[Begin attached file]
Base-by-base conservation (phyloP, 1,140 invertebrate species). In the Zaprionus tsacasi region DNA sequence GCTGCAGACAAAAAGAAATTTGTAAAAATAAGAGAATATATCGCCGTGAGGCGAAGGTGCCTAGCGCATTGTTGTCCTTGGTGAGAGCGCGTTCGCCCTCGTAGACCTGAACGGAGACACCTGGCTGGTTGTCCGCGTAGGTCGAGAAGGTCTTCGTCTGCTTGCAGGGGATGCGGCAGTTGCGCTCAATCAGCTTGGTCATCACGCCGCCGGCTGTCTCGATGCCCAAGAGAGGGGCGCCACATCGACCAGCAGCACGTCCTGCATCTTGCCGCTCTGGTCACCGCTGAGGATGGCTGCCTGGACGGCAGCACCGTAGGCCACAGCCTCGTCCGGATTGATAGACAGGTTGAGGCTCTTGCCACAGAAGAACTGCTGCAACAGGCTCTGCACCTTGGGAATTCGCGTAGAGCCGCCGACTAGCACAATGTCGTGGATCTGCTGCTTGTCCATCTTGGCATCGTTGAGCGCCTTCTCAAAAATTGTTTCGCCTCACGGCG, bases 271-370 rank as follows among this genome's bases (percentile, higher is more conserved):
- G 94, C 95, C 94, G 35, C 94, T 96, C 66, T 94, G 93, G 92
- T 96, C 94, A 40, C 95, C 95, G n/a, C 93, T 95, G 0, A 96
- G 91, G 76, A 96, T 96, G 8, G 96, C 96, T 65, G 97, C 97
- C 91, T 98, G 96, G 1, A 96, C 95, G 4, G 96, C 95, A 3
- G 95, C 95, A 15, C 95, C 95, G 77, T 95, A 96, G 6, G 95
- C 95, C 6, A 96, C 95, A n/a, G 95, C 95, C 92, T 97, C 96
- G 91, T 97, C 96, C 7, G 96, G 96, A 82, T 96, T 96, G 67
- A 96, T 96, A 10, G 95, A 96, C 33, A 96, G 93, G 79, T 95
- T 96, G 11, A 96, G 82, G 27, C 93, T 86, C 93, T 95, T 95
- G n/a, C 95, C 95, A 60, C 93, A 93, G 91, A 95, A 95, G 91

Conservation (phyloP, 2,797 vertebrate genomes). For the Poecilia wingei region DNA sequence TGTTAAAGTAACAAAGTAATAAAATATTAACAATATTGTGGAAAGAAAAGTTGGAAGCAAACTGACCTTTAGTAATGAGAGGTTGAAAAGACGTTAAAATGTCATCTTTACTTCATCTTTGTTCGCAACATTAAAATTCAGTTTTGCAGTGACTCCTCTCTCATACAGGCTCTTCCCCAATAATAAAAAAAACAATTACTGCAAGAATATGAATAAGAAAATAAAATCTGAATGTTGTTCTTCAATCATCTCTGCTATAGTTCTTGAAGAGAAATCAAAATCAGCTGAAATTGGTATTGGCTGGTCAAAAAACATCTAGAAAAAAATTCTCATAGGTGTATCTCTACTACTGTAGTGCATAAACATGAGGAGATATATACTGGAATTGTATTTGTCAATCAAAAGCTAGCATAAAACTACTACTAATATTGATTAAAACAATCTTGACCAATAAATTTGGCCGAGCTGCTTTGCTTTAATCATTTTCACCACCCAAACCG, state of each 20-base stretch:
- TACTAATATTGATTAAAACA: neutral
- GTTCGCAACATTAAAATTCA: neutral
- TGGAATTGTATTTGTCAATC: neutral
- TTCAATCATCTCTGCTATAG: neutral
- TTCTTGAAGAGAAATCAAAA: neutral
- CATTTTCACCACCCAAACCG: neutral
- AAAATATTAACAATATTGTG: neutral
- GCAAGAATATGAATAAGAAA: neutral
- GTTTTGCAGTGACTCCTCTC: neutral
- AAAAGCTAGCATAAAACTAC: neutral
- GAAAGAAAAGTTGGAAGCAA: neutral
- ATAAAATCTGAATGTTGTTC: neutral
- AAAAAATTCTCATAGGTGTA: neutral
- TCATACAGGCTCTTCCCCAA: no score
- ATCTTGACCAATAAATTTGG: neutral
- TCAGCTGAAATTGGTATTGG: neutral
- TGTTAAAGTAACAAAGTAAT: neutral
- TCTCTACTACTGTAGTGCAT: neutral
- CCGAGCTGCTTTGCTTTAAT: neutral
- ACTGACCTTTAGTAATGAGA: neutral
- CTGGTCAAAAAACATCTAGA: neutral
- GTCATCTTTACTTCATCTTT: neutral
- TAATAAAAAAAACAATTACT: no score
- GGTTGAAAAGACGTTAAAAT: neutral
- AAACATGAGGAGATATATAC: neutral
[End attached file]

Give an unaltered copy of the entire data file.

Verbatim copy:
Base-by-base conservation (phyloP, 1,140 invertebrate species). In the Zaprionus tsacasi region DNA sequence GCTGCAGACAAAAAGAAATTTGTAAAAATAAGAGAATATATCGCCGTGAGGCGAAGGTGCCTAGCGCATTGTTGTCCTTGGTGAGAGCGCGTTCGCCCTCGTAGACCTGAACGGAGACACCTGGCTGGTTGTCCGCGTAGGTCGAGAAGGTCTTCGTCTGCTTGCAGGGGATGCGGCAGTTGCGCTCAATCAGCTTGGTCATCACGCCGCCGGCTGTCTCGATGCCCAAGAGAGGGGCGCCACATCGACCAGCAGCACGTCCTGCATCTTGCCGCTCTGGTCACCGCTGAGGATGGCTGCCTGGACGGCAGCACCGTAGGCCACAGCCTCGTCCGGATTGATAGACAGGTTGAGGCTCTTGCCACAGAAGAACTGCTGCAACAGGCTCTGCACCTTGGGAATTCGCGTAGAGCCGCCGACTAGCACAATGTCGTGGATCTGCTGCTTGTCCATCTTGGCATCGTTGAGCGCCTTCTCAAAAATTGTTTCGCCTCACGGCG, bases 271-370 rank as follows among this genome's bases (percentile, higher is more conserved):
- G 94, C 95, C 94, G 35, C 94, T 96, C 66, T 94, G 93, G 92
- T 96, C 94, A 40, C 95, C 95, G n/a, C 93, T 95, G 0, A 96
- G 91, G 76, A 96, T 96, G 8, G 96, C 96, T 65, G 97, C 97
- C 91, T 98, G 96, G 1, A 96, C 95, G 4, G 96, C 95, A 3
- G 95, C 95, A 15, C 95, C 95, G 77, T 95, A 96, G 6, G 95
- C 95, C 6, A 96, C 95, A n/a, G 95, C 95, C 92, T 97, C 96
- G 91, T 97, C 96, C 7, G 96, G 96, A 82, T 96, T 96, G 67
- A 96, T 96, A 10, G 95, A 96, C 33, A 96, G 93, G 79, T 95
- T 96, G 11, A 96, G 82, G 27, C 93, T 86, C 93, T 95, T 95
- G n/a, C 95, C 95, A 60, C 93, A 93, G 91, A 95, A 95, G 91

Conservation (phyloP, 2,797 vertebrate genomes). For the Poecilia wingei region DNA sequence TGTTAAAGTAACAAAGTAATAAAATATTAACAATATTGTGGAAAGAAAAGTTGGAAGCAAACTGACCTTTAGTAATGAGAGGTTGAAAAGACGTTAAAATGTCATCTTTACTTCATCTTTGTTCGCAACATTAAAATTCAGTTTTGCAGTGACTCCTCTCTCATACAGGCTCTTCCCCAATAATAAAAAAAACAATTACTGCAAGAATATGAATAAGAAAATAAAATCTGAATGTTGTTCTTCAATCATCTCTGCTATAGTTCTTGAAGAGAAATCAAAATCAGCTGAAATTGGTATTGGCTGGTCAAAAAACATCTAGAAAAAAATTCTCATAGGTGTATCTCTACTACTGTAGTGCATAAACATGAGGAGATATATACTGGAATTGTATTTGTCAATCAAAAGCTAGCATAAAACTACTACTAATATTGATTAAAACAATCTTGACCAATAAATTTGGCCGAGCTGCTTTGCTTTAATCATTTTCACCACCCAAACCG, state of each 20-base stretch:
- TACTAATATTGATTAAAACA: neutral
- GTTCGCAACATTAAAATTCA: neutral
- TGGAATTGTATTTGTCAATC: neutral
- TTCAATCATCTCTGCTATAG: neutral
- TTCTTGAAGAGAAATCAAAA: neutral
- CATTTTCACCACCCAAACCG: neutral
- AAAATATTAACAATATTGTG: neutral
- GCAAGAATATGAATAAGAAA: neutral
- GTTTTGCAGTGACTCCTCTC: neutral
- AAAAGCTAGCATAAAACTAC: neutral
- GAAAGAAAAGTTGGAAGCAA: neutral
- ATAAAATCTGAATGTTGTTC: neutral
- AAAAAATTCTCATAGGTGTA: neutral
- TCATACAGGCTCTTCCCCAA: no score
- ATCTTGACCAATAAATTTGG: neutral
- TCAGCTGAAATTGGTATTGG: neutral
- TGTTAAAGTAACAAAGTAAT: neutral
- TCTCTACTACTGTAGTGCAT: neutral
- CCGAGCTGCTTTGCTTTAAT: neutral
- ACTGACCTTTAGTAATGAGA: neutral
- CTGGTCAAAAAACATCTAGA: neutral
- GTCATCTTTACTTCATCTTT: neutral
- TAATAAAAAAAACAATTACT: no score
- GGTTGAAAAGACGTTAAAAT: neutral
- AAACATGAGGAGATATATAC: neutral